Thursday, January 16, 2020

Dress Code

Seven years ago when I was still working, Human Resources sent an e-mail titled “Dress Code.”

We expect you to report for work in appropriate attire. The image projected by personnel is important to our company’s success. Even though we have adopted a casual dress code policy, you should exercise discretion in selecting clothes suited to a casual business environment.

For example, the following are not appropriate attire for an office environment:

•    Backless or see-through shirts and/or styles that expose the abdomen, excessive skin or undergarments

•    Ripped/torn clothing or jeans and low-rise styles that expose excessive skin/undergarments

•    Miniskirts/dresses, short shorts and cut-offs shorts

•    Stretch/stirrup pants/leggings unless combined w/mid-thigh length top

•    Visible foundation garments, low cut and/or suggestive clothing

•    Clothing that is unwashed or stained

•    Bare feet, over the knee boots and beach shoes (rubber flip-flops)

Ouch - My wardrobe resembles some of that banned attire!

Leaving work yesterday, I mentioned to the receptionist that I will have to start abiding by the dress code.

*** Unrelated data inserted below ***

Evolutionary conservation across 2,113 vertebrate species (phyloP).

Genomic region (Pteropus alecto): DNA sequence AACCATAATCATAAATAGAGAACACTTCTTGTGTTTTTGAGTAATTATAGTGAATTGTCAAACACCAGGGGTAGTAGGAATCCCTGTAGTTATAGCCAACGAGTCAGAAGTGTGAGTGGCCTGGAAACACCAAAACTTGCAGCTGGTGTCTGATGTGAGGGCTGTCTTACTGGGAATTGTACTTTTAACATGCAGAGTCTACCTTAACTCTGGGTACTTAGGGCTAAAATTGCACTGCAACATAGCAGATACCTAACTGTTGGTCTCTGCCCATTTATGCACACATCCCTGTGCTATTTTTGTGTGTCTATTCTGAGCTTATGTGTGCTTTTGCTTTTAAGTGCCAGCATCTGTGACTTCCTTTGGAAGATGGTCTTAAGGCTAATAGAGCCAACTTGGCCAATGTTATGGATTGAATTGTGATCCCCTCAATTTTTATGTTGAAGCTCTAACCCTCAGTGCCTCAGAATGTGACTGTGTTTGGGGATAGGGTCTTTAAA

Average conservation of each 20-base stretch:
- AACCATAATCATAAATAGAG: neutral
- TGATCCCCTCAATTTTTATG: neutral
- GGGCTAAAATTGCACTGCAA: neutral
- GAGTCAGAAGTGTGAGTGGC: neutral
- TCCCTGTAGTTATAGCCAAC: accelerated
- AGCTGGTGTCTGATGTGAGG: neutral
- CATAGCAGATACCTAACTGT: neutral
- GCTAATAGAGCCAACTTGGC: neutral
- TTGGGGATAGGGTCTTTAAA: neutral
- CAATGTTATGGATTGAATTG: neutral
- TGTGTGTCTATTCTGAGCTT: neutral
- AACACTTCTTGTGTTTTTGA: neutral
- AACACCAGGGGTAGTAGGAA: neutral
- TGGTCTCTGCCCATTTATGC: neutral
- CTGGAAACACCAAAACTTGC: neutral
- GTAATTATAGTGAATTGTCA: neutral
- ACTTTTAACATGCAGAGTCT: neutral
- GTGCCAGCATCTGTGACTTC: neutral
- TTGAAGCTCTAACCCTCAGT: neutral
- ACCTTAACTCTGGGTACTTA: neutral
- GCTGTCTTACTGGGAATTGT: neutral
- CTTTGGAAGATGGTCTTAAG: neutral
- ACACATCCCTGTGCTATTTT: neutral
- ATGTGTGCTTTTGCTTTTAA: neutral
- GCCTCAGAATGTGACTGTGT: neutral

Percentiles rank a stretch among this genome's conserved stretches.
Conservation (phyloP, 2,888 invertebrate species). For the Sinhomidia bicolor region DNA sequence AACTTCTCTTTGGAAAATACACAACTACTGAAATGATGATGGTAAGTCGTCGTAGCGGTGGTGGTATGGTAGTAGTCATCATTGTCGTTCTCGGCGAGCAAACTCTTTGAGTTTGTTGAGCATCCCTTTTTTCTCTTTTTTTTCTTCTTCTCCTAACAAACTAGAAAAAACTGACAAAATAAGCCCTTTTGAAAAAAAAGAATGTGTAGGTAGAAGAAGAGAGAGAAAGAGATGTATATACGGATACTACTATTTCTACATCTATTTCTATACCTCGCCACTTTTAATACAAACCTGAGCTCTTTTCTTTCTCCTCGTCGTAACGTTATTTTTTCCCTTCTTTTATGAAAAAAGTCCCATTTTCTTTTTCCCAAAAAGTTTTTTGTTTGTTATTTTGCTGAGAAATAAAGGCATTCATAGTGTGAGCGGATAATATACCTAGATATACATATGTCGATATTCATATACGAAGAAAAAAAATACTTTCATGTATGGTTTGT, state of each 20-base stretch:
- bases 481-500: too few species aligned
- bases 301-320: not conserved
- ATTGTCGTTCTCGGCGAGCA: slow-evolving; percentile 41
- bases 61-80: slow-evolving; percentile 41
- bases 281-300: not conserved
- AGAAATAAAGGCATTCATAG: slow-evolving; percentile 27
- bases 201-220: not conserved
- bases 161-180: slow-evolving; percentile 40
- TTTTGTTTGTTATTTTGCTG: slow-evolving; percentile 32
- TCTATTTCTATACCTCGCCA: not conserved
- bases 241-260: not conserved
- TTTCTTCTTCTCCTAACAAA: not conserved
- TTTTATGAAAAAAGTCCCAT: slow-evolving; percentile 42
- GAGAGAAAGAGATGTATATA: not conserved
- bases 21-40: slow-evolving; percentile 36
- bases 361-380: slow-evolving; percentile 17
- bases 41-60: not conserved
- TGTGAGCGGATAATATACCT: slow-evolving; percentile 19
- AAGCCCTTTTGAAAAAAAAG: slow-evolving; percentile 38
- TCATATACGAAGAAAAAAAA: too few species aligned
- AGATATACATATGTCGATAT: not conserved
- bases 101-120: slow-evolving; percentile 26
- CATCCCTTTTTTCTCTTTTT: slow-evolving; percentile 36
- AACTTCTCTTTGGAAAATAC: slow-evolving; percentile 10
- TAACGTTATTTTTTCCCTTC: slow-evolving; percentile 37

“No miniskirts for me tomorrow,” I remarked.

She laughed.

If she only knew!

πŸ‘  πŸ‘  πŸ‘ 

For today's post, I considered changing the Femulate Her icon to the Femulate Him icon because the model in the Femulate Her slot looks so boyish.

πŸ‘  πŸ‘  πŸ‘ 

I was unable to confirm that Linda Grant in today's Femulator slot is actually a femulator. She is quite tall and her voice is borderline feminine, but I could find nothing on the Internet about her. If you know anything about Miss Grant, please let me know.





Source: Rue La La
Wearing Price




Linda Grant femulating on a 1972 episode of UK television's Braden's Week.
(View Linda's appearance here; thank-you, Stephanie for this find.)

3 comments:

  1. No miniskirt for you and no over the knee boots for me.
    Boring office...

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  2. I suspect that many of us have items in our closet that would run afoul of the printed dress code. It does seem that the code is unisex and that there were not two separate codes for men and women.

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  3. Not much in the way of restrictions on the men! You might think men wrote the list??? But you could (should) have worn a tasteful skirt suit the next day and told the receptionist on the way in, "See, I'm following the dress code"!

    ReplyDelete